All Hope Isn’t Lost for Wintry Precipitation Occurring in the Southeast and Southern Plains This Winter

I’m currently keeping a close watch on the small but noteworthy possibility of a winter event occurring across parts of the South after January 15th.

If you strictly look analyze model data at the mid and upper levels of the atmosphere, you’d be tempted to believe that the pattern is complete garbage for wintry weather probabilities farther south. However, the GFS model has a ridge building into the Gulf of Alaska and Alaska and a trough downstream of that ridge just off the West Coast. Then, it has a broad ridge over the central U.S with another trough over New England. Overall, the mean-layer flow is pretty zonal across the central U.S. and Southeast. Ridging usually means warmer weather, but how is this different?

You must consider the placement of these features aloft, and what will occur at the surface in response. I drew some arrows to show the overall flow with a pattern like this. Essentially, winds aloft go up and over the ridge, and winds also go around and under the base of the western trough. As a result, confluence occurs over western Canada. In response, surface high pressure develops over western Canada, and if the high moves into the U.S., it funnels cold, Arctic air into the U.S. due to the clockwise flow associated with high pressure in the Northern Hemisphere.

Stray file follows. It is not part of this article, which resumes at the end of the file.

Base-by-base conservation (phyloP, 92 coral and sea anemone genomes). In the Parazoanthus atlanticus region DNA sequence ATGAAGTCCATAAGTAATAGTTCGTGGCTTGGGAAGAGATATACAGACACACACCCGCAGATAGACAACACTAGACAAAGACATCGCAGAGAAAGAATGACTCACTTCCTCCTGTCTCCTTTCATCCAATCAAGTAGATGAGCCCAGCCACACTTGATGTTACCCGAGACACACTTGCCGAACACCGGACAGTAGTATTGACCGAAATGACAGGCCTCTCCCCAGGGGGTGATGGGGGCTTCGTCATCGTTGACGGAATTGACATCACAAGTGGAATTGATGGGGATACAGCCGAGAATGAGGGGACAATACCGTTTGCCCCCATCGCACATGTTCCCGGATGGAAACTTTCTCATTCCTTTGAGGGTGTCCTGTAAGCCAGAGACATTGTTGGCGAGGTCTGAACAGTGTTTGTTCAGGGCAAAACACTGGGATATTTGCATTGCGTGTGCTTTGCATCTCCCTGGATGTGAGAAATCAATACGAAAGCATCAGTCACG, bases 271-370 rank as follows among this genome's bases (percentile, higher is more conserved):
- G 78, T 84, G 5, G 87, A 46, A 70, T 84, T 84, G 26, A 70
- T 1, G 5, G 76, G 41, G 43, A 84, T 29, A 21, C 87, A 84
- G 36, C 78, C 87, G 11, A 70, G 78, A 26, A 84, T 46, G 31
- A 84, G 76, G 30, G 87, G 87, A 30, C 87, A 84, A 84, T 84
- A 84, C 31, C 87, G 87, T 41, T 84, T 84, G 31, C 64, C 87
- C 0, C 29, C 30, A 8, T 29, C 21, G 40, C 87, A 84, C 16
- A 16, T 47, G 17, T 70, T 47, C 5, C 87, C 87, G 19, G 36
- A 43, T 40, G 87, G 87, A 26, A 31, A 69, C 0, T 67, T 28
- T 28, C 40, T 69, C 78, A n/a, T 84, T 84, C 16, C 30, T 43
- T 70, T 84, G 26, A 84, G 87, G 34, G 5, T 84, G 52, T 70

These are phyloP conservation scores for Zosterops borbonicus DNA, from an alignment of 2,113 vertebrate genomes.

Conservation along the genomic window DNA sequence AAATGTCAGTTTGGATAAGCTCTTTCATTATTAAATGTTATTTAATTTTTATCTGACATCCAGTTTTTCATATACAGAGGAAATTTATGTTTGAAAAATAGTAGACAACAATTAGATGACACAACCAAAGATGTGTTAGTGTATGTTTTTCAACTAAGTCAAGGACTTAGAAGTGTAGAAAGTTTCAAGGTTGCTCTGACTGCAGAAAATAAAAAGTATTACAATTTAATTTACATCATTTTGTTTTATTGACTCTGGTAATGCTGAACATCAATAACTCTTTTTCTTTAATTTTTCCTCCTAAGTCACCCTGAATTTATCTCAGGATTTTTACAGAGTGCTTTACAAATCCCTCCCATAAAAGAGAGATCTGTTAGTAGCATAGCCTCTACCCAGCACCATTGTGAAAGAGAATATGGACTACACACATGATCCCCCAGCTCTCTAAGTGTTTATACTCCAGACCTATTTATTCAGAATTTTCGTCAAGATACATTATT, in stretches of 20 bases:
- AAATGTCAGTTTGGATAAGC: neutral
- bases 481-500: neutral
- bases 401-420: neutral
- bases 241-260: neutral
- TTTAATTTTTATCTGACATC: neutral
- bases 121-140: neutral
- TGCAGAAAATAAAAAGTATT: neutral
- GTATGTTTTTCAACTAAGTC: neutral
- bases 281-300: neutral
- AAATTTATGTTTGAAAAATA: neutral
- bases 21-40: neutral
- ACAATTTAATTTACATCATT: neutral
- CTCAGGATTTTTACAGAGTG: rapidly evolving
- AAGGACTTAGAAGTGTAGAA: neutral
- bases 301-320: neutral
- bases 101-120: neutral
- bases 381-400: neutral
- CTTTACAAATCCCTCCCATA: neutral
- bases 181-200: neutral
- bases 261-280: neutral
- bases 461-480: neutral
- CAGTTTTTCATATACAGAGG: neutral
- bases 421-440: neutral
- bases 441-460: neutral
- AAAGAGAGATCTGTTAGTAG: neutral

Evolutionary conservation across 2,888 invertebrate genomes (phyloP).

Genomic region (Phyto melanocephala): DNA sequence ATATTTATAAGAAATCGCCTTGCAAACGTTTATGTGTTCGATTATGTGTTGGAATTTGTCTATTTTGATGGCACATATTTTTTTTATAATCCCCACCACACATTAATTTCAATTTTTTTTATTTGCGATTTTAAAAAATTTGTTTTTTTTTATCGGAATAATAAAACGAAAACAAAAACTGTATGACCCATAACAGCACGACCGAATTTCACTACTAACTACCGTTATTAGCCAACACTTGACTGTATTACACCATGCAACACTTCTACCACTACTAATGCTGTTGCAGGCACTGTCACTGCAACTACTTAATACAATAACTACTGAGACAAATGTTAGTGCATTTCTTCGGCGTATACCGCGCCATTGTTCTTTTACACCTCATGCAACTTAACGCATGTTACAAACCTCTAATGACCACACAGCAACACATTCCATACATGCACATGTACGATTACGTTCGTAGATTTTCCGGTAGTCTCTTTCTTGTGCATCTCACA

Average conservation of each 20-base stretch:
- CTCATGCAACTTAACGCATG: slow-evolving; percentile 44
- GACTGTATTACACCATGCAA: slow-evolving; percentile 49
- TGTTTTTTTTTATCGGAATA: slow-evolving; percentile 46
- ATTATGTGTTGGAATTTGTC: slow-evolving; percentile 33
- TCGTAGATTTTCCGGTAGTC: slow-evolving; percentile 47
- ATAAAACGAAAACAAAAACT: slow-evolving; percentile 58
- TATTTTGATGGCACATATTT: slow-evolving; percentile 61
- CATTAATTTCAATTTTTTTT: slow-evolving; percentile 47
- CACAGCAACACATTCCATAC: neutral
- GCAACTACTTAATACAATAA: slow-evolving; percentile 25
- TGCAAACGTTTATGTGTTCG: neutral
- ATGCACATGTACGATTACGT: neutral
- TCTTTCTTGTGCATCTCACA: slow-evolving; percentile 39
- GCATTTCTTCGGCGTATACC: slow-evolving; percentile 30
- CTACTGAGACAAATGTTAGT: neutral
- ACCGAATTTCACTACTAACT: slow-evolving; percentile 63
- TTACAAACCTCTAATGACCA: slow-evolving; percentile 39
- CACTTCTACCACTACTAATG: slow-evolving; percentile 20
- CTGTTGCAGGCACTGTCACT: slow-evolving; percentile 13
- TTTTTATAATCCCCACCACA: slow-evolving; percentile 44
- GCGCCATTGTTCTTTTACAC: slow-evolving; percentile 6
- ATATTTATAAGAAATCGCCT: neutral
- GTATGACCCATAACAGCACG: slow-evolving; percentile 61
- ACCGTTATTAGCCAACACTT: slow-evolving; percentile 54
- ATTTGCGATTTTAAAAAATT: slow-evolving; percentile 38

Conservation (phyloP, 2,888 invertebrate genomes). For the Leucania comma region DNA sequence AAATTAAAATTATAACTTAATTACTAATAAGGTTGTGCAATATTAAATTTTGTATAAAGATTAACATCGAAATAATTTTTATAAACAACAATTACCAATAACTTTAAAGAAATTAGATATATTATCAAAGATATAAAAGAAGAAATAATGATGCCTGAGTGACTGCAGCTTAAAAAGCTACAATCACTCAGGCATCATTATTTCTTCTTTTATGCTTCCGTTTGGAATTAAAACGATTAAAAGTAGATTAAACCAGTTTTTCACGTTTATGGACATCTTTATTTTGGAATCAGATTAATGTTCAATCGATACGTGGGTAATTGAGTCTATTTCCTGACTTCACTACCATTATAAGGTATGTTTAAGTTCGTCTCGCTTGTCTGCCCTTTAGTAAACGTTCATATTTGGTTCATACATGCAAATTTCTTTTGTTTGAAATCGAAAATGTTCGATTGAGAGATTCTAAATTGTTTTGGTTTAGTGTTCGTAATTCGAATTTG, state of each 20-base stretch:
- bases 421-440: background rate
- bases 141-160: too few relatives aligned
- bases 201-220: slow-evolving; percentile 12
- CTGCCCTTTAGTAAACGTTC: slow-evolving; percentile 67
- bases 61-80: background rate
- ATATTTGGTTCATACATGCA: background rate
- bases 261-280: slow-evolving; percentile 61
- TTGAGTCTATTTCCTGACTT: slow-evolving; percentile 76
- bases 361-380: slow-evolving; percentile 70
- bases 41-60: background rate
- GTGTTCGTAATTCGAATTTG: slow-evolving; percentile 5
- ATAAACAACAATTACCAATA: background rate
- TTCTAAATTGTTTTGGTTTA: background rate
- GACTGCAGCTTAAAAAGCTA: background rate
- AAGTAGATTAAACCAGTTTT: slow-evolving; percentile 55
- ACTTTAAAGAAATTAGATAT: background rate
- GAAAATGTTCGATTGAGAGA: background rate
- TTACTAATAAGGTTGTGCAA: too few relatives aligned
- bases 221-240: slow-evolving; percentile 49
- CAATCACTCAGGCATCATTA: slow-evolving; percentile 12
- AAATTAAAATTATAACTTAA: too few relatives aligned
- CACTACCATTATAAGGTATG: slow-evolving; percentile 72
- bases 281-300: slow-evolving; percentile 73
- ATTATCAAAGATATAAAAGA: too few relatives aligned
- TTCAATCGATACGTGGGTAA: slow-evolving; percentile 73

If a southern stream shortwave were to become embedded within the zonal flow and precipitation were to occur as a result, then it’s not entirely impossible to get some wintry precipitation (ice or snow) across parts of the Southern Plains and Southeast with this type of pattern.

Keep in mind that this pattern needs to keep showing up in the models. Any minor changes in the placement of these mid to upper level features can greatly change the outcome of a forecast. I do believe there’s value in using pattern recognition to consider the different possibilities using model data. Even if nothing occurs, it’s still good to learn about what would happen under a given pattern.